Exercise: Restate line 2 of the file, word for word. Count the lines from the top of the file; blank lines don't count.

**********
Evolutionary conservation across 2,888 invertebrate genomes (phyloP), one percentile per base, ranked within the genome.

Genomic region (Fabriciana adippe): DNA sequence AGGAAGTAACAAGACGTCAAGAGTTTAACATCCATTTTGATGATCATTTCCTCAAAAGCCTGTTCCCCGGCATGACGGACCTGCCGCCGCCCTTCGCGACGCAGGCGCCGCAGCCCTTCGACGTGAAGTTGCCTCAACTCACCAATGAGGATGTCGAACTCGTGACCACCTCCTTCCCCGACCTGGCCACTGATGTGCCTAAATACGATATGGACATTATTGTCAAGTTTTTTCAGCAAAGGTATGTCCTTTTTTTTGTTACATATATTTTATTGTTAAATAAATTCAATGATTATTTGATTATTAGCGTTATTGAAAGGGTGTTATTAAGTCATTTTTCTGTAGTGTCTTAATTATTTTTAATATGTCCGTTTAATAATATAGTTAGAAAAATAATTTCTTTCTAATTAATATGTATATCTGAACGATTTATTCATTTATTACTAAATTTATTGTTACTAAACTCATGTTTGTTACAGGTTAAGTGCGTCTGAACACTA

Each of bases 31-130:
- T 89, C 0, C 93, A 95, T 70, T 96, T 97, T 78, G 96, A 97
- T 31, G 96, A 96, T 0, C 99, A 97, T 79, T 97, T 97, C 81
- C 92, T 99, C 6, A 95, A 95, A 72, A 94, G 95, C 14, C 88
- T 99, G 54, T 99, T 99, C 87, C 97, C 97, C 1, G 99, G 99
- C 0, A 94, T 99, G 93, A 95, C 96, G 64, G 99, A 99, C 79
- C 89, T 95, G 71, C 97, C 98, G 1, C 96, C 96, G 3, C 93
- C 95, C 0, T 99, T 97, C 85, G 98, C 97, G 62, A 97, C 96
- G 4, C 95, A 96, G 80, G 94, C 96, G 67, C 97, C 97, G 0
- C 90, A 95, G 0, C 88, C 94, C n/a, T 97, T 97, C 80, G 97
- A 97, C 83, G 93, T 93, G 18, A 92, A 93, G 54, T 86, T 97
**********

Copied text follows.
Genomic region (Fabriciana adippe): DNA sequence AGGAAGTAACAAGACGTCAAGAGTTTAACATCCATTTTGATGATCATTTCCTCAAAAGCCTGTTCCCCGGCATGACGGACCTGCCGCCGCCCTTCGCGACGCAGGCGCCGCAGCCCTTCGACGTGAAGTTGCCTCAACTCACCAATGAGGATGTCGAACTCGTGACCACCTCCTTCCCCGACCTGGCCACTGATGTGCCTAAATACGATATGGACATTATTGTCAAGTTTTTTCAGCAAAGGTATGTCCTTTTTTTTGTTACATATATTTTATTGTTAAATAAATTCAATGATTATTTGATTATTAGCGTTATTGAAAGGGTGTTATTAAGTCATTTTTCTGTAGTGTCTTAATTATTTTTAATATGTCCGTTTAATAATATAGTTAGAAAAATAATTTCTTTCTAATTAATATGTATATCTGAACGATTTATTCATTTATTACTAAATTTATTGTTACTAAACTCATGTTTGTTACAGGTTAAGTGCGTCTGAACACTA